July 2012: 2 British travelers were refused.
Chinese embassy in Tehran:
Open Sunday to Thursday
December 2013: I’m Italian, all I needed was a note from my embassy, the form, two pics, the hotel bookings (but they took them mostly because I had them all printed, they were not really interested) no flight ticket, no insurance, no bank account proof, 40$ cost for a sixty day L-visa ready in four working days.
December 2013: Not far from Uzbek embassy. 40 USD for a 30 days tourist visa, 90 days to get in. All you need is a note from the embassy and bookings of hotels (no reason to say you will delete them after u get the visa). 4 working days process.
August 2013: Guess what? The rules have changed. 2 Brazilian cyclists applied for Chinese visa in Tehran and after 4 days got it.
We filled the form in the computer CAPITAL LETTERS and printed front and reverse. Don’t forget to fill with N/A when N/A is applicable. 2 photos; No bank account proof (we had with us); No insurance proof (we had with us); Bookings for our first 30 days (we printed and they took it); NO FLIGHT TICKET NEEDED but they asked and we said that we would only buy the ticket if we had the visa and that we still have 70 days to buy it waiting for a promo. Girl said “no problem”. 90 day visa for US$40 (Pay right across the street. No need for exact change). The girl at the Embassy was very kind and helpful. She speaks great English.
February 2013: Dutch cyclist reports the rules have changed: no more visas for non-Iranians.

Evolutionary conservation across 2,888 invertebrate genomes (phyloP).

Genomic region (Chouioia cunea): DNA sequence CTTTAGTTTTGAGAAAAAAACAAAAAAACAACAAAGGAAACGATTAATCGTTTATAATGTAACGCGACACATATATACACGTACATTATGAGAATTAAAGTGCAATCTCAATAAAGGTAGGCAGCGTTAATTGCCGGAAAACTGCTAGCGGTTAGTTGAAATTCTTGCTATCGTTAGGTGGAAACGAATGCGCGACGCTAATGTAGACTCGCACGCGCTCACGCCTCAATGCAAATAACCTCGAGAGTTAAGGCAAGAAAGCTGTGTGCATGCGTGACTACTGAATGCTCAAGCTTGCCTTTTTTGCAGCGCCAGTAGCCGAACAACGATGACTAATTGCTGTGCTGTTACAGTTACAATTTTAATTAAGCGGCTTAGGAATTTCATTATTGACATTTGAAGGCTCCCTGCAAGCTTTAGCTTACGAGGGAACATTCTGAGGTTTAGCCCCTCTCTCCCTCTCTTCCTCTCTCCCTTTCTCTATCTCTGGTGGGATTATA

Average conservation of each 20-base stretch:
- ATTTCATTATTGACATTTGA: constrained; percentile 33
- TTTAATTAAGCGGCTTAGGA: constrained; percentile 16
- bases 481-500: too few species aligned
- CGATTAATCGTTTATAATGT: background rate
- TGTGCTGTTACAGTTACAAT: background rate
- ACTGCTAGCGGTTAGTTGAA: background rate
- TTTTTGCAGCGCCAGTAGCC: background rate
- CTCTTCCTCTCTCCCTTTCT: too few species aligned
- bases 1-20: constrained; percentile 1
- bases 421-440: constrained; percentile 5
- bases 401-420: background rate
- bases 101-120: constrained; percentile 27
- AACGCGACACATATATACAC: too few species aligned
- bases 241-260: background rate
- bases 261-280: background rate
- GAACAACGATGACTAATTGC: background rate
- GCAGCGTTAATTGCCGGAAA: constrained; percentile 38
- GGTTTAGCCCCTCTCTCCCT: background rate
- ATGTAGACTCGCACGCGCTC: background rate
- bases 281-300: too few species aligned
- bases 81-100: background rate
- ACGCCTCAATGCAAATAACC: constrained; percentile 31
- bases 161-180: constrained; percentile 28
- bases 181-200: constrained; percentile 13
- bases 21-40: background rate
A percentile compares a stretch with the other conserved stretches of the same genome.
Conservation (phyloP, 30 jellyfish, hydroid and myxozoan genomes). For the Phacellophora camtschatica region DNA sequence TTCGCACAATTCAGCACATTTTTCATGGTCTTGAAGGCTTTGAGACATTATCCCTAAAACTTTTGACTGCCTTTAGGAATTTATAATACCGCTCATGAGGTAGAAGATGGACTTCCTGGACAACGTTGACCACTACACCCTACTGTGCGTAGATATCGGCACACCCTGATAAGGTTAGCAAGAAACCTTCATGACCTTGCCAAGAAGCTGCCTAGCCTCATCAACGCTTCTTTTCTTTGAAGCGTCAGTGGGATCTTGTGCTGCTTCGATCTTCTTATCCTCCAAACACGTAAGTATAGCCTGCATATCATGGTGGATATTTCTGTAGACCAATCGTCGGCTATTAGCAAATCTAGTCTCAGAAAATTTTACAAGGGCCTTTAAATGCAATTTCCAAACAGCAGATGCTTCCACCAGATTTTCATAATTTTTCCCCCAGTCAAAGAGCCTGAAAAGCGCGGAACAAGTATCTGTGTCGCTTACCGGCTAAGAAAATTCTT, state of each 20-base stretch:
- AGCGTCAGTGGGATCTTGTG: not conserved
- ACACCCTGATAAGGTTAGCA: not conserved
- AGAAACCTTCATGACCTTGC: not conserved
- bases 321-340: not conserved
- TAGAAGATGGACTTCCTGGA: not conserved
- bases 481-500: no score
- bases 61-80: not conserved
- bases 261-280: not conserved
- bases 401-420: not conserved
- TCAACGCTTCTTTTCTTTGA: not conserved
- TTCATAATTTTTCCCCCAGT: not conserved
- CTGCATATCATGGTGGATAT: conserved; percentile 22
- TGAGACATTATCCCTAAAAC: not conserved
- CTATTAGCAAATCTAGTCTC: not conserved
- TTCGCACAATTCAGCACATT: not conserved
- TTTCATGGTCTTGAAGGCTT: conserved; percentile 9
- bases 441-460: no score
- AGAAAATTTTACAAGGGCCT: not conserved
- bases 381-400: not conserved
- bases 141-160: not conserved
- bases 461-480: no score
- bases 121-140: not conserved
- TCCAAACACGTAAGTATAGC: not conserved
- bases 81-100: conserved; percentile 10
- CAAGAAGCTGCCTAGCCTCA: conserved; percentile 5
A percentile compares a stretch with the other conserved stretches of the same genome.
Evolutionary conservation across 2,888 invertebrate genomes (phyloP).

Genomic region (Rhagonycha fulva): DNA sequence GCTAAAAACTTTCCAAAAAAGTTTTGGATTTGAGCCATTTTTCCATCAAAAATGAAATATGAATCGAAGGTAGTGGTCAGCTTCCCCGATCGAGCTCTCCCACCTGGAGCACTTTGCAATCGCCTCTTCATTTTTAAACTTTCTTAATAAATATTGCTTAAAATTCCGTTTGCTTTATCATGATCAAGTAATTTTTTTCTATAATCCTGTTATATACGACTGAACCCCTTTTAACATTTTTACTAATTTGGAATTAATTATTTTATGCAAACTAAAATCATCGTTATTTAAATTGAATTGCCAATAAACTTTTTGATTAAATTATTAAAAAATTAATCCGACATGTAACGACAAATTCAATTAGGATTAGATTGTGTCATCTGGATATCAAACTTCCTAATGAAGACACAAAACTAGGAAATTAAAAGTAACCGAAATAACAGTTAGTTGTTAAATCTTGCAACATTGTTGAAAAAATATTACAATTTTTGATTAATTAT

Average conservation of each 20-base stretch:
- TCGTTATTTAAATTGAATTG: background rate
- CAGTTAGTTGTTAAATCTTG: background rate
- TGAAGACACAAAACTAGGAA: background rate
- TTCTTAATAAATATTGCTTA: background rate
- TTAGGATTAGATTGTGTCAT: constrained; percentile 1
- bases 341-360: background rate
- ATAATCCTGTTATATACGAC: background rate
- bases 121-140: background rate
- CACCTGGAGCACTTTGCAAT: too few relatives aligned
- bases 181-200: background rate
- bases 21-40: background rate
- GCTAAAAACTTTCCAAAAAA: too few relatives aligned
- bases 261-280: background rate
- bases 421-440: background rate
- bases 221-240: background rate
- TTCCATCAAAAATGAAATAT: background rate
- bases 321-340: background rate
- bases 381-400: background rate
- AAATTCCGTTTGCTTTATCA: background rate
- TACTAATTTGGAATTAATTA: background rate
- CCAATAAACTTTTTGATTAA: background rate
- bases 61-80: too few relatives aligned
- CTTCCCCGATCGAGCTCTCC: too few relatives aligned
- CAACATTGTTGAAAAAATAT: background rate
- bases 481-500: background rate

January 2013: Everybody needs a letter of support from their embassy. Some embassies don’t mind giving one, others do. The Swedish embassy (also responsible for Brits in Iran) does not give letters of support.
October 2012: From the comments: It’s very easy and reliable to get (myself Australian + UK +Spanish). We didn’t mention we were cycling.
Cost 40USD (For non-US citizens). Time to receive 4 days normally (up to 1 day for rushed service fee).
What they need:
- Application form printed double sided.
- Passport sized photos (not fanatic).
- Letter of Recommendation from home embassy (at least for Aust, UK, Spain). Aust charged me about $12, took 15 mins to receive.
July 2012: 2 British cyclists were refused.
June 2012: From the comments: the process is relatively painless. You have to go to the embassy with the two new forms (V2012.A and V2012.B)typed and printed (you could find a typable version on the website of Chinese embassy in NZ or AU), two pictures (43*33), a hotel booking (some chinese hotels don’t charge fee on hotel.info), a return flight ticket (more difficult. I photoshoped a airfrance.fr booking), your passport, and a letter of recommandation from your embassy.
It’s really easy to get one for french people : just go to the embassy during the opening hours with your passport, enter the door with “Chancellerie diplomatique et consulaire” written on it, explain to the policemen, and he will guide you to the frenchs people section, where you will be offered coffee and asked to fill a form. You’ll have to come back 2 days later to get your letter, but if you look desperate, they may give it to you in the afternoon.